“Until 2018, I’d never run any distance in my life. Running just wasn’t for me. But in 2017 I watched a good friend run the London Marathon in memory of his father and I thought, ‘If he can do it, surely I can too.’ I applied to the ballot, forgot about it, and a few months later got an email congratulating me on getting a place. That’s when it hit me – I was doing this!
I wasn’t an athlete by a long stretch. I was five stone heavier then and the prospect of running a marathon was daunting. But I told myself, ‘If I’m going to do it, I’ll do it properly.’ I’d originally signed up to run for a cancer charity, but the more I thought about it, the more I wanted to run for a cause that was pertinent to me.
Perinatal mental illness has affected me and my family all our lives. I started researching organisations working in this area, and when I found Bluebell, I knew it was the charity I wanted to run for.
The fact that the Bluebell team have their own experiences of perinatal mental illness really stood out for me. I thought, ‘They’ve been there. They’ve come through it. Who better to stand alongside?’ I set up a fundraising page with a modest target of £250, but my total very quickly went some way beyond that. I think everyone knew how much it meant to me.
Mum’s perinatal mental illness meant that she was taken out of my life when I was two years old. She moved into a care home, and we would visit her once a week. Growing up, there was a massive cloud over my head, but I didn’t really understand what it was or why it was there. There was a lot of love in our family but there was also a lot of emotion, a lot of frustration, a lot of helplessness.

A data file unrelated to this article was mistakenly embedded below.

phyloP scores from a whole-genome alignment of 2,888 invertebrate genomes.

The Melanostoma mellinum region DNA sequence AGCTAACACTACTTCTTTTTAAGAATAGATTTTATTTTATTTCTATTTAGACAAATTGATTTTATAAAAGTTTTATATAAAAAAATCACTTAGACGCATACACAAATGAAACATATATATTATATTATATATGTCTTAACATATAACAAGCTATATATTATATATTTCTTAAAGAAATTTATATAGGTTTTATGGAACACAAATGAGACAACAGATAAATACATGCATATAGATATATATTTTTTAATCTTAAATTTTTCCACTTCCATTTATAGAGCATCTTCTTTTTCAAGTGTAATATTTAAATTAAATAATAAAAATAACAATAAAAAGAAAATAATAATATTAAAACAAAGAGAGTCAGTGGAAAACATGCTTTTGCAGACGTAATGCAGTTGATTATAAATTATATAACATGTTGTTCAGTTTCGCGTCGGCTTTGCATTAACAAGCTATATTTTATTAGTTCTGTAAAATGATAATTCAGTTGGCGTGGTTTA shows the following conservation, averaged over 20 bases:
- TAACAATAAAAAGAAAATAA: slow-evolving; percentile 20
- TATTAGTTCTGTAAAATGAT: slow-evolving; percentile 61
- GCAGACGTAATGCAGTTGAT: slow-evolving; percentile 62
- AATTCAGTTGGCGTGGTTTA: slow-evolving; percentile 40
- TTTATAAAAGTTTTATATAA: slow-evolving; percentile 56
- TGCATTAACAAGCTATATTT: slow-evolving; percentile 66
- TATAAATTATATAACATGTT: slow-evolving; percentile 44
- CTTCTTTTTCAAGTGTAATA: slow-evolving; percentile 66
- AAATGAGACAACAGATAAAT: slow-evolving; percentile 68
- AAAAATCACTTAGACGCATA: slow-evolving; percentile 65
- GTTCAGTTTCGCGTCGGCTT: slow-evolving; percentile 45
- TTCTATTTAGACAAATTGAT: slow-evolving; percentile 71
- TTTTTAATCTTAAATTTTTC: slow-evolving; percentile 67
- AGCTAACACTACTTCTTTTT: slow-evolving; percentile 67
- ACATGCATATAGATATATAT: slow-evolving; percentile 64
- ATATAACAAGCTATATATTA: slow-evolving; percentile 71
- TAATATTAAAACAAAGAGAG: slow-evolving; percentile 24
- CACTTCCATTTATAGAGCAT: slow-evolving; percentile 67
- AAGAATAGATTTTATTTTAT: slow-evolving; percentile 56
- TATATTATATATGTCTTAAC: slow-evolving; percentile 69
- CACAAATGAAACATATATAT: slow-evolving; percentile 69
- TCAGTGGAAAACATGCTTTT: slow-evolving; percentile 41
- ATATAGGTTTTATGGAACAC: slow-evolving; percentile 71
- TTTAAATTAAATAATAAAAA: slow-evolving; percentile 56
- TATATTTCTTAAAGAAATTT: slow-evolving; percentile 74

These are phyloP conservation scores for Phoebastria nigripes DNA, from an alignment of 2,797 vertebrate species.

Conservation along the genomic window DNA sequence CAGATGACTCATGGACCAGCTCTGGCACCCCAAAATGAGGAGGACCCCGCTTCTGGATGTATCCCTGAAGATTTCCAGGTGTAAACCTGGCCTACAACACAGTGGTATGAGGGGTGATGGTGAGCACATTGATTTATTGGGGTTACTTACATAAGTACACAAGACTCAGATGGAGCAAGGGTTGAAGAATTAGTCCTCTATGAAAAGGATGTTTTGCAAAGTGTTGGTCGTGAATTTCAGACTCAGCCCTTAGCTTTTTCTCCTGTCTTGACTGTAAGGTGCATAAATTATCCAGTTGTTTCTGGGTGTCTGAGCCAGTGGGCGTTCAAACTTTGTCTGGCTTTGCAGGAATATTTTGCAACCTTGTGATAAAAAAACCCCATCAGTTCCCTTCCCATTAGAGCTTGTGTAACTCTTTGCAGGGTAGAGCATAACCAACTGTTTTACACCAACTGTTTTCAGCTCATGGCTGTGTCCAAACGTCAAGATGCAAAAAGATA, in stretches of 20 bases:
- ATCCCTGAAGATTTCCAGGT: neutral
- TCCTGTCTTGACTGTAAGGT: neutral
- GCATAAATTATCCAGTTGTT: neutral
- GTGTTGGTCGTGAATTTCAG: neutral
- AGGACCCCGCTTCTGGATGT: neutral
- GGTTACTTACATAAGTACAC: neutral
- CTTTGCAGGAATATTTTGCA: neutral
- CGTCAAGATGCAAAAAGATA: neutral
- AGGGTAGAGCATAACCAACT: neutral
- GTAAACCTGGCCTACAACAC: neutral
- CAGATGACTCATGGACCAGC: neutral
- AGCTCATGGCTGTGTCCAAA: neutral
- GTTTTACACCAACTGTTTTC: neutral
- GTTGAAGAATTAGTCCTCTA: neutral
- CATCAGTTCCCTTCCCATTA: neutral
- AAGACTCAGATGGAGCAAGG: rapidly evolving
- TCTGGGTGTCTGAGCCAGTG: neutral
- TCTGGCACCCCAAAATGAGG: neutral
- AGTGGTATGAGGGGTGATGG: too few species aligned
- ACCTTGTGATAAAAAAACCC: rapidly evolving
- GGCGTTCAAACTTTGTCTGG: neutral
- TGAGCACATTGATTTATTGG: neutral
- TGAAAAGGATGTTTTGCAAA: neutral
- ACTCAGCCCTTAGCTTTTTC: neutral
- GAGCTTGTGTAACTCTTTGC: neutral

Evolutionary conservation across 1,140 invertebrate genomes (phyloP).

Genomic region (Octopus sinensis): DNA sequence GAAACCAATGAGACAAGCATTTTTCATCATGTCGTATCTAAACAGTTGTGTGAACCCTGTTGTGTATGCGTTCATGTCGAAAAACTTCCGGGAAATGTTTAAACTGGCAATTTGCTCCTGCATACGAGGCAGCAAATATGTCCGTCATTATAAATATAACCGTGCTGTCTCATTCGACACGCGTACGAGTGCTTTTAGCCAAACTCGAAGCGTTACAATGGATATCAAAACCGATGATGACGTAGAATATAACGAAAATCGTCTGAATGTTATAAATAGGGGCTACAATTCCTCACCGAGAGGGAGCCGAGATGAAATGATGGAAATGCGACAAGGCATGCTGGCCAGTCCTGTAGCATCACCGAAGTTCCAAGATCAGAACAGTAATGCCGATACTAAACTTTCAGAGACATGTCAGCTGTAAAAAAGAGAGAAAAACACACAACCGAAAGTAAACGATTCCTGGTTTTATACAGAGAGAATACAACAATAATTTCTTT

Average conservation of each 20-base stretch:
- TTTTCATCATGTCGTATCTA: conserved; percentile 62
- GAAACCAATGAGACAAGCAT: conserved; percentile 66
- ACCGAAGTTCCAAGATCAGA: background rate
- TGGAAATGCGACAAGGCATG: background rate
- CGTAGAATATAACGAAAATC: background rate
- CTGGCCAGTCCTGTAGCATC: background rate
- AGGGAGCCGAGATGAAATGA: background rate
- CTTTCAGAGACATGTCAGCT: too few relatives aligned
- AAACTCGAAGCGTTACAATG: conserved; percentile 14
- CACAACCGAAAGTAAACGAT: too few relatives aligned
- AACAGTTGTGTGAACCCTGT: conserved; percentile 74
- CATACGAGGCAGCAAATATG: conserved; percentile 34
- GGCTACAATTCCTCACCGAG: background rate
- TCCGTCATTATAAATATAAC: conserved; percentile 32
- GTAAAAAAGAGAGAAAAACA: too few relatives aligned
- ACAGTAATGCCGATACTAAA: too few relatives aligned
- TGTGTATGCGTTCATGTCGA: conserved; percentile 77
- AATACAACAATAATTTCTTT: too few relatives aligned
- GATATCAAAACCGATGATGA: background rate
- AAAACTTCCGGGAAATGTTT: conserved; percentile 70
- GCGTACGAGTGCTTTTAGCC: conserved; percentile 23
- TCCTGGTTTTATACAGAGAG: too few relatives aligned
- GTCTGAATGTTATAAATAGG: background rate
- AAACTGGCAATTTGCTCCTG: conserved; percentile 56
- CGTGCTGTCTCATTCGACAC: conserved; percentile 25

When I was 16, everything started to spiral out of control. I now know that I had chronic social anxiety and depression. I was leading a really destructive life, working incredibly hard all week and drinking from Friday evening to Sunday morning.
Running the marathon in 2018 was a real turning point in my life. It gave me something good to focus on. I had to get up on Saturday mornings and run 25km, which you don’t want to do with a hangover. Not only that, the ‘Beast from the East’ meant I was running in sub-zero temperatures.
On those mornings, what got me up and out the door was a fire in me from Mum and Dad, and knowing that the cause I was running for was incredibly important. It definitely kept me going over the last six miles of the marathon. It was really, really tough. But I’m so glad I got the fitness bug because what exercise can do for your head is just mind-blowing. My Dad’s really proud of me for finding a passion and then – excuse the pun – running with it.
The last few years have been a real journey of self-discovery. Therapy helped me get to the crux of what happened to me, and why. I’ve got a purpose now: I feel duty bound to help others. It’s early days, but I’m exploring building a business that will support people to make positive changes in their lives by going on their own journeys of self-discovery.
There’s a huge knowledge gap around perinatal mental illness that still needs to be bridged. It’s still relatively unknown, but it affects so many people out there. The way Bluebell provides a safe place for families to come together and support each other is phenomenal. When it comes to mental health, surrounding yourself with people who can empathise with what you're going through is so important. Because they’ve been through it themselves, the Bluebell team can give parents hope that with the right support, a full recovery is possible. That’s why their work is so vital.”
Sean’s Mum Gill sadly died in 2019. Instead of flowers, Sean and his family asked for donations to Bluebell, raising over £2000 for our work. We are so grateful for their support.